Apr 26, 2016 · 6 minutes

There’s been more than the usual handwringing about what will or will not save journalism this week.

Debate about whether or not Buzzfeed is growing and/or hitting its numbers is part of it. Concern that increasingly the largest media properties are simply bypassing their own sites and placing their futures in the hands of other properties with their own interests is another one. Specifically, Vox has launched a new gadget blog just on Facebook, because apparently the Verge has wound up being something well beyond that. That makes four tech properties under the media conglomerate’s roof by my count. But at the rate they are launching and acquiring, I could have easily missed one or twelve. And amid it all Josh Topolsky wrote a Medium post about why video, bots, “lean back experience” or any other trends aren’t the salvation either.

You could easily lump all of these together-- along with previous posts about how venture capital isn’t the answer, events aren’t the answer, paywalls aren’t the answer, explainers aren’t the answer, and any other recent hoped for “hack”-- into the bucket labeled: There is no one magical business model we haven’t yet thought of that will “Save journalism.”

One thing will and one thing is consistently behind the sites that stay in business and keep producing good work: Giving a shit and finding a way.

Is that the same for pretty much every startup? On one level, yes. But there are two different types of entrepreneurs who start journalism companies. Those looking to build a business and those who want to spend their lives doing great work.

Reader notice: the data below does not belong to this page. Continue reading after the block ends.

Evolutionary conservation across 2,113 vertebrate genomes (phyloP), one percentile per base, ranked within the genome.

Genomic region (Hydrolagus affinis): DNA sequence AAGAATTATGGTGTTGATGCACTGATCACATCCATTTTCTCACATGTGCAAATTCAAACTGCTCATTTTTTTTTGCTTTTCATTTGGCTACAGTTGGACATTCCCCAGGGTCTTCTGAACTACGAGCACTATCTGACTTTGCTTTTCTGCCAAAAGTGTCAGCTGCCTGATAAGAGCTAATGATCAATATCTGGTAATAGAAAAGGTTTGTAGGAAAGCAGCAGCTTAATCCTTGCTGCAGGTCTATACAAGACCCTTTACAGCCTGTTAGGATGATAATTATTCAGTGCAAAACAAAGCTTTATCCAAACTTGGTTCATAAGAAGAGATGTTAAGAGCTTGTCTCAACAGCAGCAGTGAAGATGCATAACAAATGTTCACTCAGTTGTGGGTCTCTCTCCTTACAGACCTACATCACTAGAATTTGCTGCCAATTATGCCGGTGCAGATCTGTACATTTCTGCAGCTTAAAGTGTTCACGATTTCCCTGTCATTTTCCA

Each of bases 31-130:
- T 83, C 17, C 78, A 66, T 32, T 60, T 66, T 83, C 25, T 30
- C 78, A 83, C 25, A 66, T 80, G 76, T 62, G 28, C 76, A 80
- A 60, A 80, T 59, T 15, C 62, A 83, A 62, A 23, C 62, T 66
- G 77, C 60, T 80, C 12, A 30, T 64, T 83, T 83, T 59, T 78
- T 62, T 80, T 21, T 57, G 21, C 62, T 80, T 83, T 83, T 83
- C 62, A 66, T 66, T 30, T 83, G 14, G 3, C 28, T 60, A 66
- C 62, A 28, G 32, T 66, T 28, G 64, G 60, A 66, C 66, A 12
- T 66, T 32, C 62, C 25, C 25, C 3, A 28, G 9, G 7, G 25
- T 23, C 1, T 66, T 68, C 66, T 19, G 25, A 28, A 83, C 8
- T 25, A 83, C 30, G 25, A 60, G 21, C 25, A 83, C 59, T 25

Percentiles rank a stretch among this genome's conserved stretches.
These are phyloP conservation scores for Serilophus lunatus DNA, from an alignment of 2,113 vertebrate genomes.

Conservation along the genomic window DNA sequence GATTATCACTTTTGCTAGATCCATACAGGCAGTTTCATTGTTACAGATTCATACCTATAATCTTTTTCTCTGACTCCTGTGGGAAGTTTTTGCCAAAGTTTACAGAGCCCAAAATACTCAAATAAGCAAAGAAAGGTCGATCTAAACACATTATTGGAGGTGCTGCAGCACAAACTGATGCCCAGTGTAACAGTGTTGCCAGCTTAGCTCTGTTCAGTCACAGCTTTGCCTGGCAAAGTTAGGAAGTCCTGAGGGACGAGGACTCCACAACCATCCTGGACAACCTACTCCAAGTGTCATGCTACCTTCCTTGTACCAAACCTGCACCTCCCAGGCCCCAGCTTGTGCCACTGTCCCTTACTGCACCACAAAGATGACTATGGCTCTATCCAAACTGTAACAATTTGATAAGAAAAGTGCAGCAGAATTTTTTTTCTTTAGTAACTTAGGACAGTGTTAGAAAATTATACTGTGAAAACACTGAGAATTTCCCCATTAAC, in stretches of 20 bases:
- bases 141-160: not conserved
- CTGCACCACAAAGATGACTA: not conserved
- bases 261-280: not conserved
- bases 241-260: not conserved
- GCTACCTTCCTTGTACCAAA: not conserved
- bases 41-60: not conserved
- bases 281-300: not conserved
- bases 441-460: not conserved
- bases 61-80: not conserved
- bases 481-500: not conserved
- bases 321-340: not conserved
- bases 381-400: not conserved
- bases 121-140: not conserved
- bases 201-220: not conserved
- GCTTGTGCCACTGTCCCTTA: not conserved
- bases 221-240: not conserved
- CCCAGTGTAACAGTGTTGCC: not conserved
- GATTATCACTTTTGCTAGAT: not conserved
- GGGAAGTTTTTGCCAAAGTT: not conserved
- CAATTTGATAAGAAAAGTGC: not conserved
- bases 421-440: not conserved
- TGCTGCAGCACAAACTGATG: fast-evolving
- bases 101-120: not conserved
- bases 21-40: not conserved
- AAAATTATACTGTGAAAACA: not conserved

There are a few folks in the former category who have done well or seem to be doing well: Bryan Goldberg is one. He didn’t necessarily have a huge passion around sports and had even less of one around issues important to young women. And yet he helped build Bleacher Report into one of the largest content exits in the history of digital media, and appears to be on the same pace with Bustle. Similarly, Jim Bankoff loves to describe Vox as more of a tech company than a content company. I’d presume Henry Blodget, too, wanted to build a company more than he wanted to write everyday and break news.

Likely, the entrepreneurs in this first category will have the largest exits. Because they will take the biggest risks, push the boundaries of monetization and growth the most, and probably they are better a building companies than the rest of us. They will abandon or sell sites that don’t seem to be scaling.

But they won’t “save journalism.” What will save/is saving/has already saved journalism, simply put, are the journalists. They are still there. Still doing great work. Many at traditional publications despite the uncertainty. Many started their own. And largely when they’ve started their own, the goal was less to build a business and more to have a place where they could do their best work. Growth and a big exit aren’t the top priorities. If they were sites like these-- and ours -- would have gone under or turned into platforms a long time ago. The work is what matters. Survival is what matters. Over the history of digital media there are now dozens-- maybe hundreds? thousands?-- of us all covering different parts of different industries, producing great work, serving thousands to millions of readers each (btw the audience of most now dislodged weeklies, trade pubs and dailies) and all paying our own bills without venture capital-- with revenues. Some are astoundingly profitable.